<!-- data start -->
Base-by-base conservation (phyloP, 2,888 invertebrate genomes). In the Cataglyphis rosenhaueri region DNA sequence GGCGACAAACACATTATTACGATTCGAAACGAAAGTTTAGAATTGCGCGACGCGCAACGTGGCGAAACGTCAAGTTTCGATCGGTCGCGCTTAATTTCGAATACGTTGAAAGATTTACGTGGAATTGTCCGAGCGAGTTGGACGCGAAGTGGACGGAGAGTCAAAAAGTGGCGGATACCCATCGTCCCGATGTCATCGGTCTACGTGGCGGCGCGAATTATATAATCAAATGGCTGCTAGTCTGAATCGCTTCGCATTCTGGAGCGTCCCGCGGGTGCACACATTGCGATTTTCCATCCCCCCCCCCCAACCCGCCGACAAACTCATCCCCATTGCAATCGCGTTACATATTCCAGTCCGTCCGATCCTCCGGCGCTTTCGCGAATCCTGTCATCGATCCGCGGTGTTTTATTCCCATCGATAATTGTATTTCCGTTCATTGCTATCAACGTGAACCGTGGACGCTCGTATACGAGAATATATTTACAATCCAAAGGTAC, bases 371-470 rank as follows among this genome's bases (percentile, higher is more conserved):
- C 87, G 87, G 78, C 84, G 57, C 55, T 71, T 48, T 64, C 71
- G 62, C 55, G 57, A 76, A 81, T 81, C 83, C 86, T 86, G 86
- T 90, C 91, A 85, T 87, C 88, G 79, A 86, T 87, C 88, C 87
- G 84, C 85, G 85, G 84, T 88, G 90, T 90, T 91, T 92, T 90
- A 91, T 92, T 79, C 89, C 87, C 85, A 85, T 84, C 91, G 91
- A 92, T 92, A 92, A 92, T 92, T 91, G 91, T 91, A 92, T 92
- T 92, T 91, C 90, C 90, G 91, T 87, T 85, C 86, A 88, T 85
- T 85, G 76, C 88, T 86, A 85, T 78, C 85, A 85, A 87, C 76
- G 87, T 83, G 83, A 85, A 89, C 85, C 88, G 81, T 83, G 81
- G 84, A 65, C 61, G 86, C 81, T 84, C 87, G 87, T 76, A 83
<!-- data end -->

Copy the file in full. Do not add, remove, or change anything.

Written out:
Base-by-base conservation (phyloP, 2,888 invertebrate genomes). In the Cataglyphis rosenhaueri region DNA sequence GGCGACAAACACATTATTACGATTCGAAACGAAAGTTTAGAATTGCGCGACGCGCAACGTGGCGAAACGTCAAGTTTCGATCGGTCGCGCTTAATTTCGAATACGTTGAAAGATTTACGTGGAATTGTCCGAGCGAGTTGGACGCGAAGTGGACGGAGAGTCAAAAAGTGGCGGATACCCATCGTCCCGATGTCATCGGTCTACGTGGCGGCGCGAATTATATAATCAAATGGCTGCTAGTCTGAATCGCTTCGCATTCTGGAGCGTCCCGCGGGTGCACACATTGCGATTTTCCATCCCCCCCCCCCAACCCGCCGACAAACTCATCCCCATTGCAATCGCGTTACATATTCCAGTCCGTCCGATCCTCCGGCGCTTTCGCGAATCCTGTCATCGATCCGCGGTGTTTTATTCCCATCGATAATTGTATTTCCGTTCATTGCTATCAACGTGAACCGTGGACGCTCGTATACGAGAATATATTTACAATCCAAAGGTAC, bases 371-470 rank as follows among this genome's bases (percentile, higher is more conserved):
- C 87, G 87, G 78, C 84, G 57, C 55, T 71, T 48, T 64, C 71
- G 62, C 55, G 57, A 76, A 81, T 81, C 83, C 86, T 86, G 86
- T 90, C 91, A 85, T 87, C 88, G 79, A 86, T 87, C 88, C 87
- G 84, C 85, G 85, G 84, T 88, G 90, T 90, T 91, T 92, T 90
- A 91, T 92, T 79, C 89, C 87, C 85, A 85, T 84, C 91, G 91
- A 92, T 92, A 92, A 92, T 92, T 91, G 91, T 91, A 92, T 92
- T 92, T 91, C 90, C 90, G 91, T 87, T 85, C 86, A 88, T 85
- T 85, G 76, C 88, T 86, A 85, T 78, C 85, A 85, A 87, C 76
- G 87, T 83, G 83, A 85, A 89, C 85, C 88, G 81, T 83, G 81
- G 84, A 65, C 61, G 86, C 81, T 84, C 87, G 87, T 76, A 83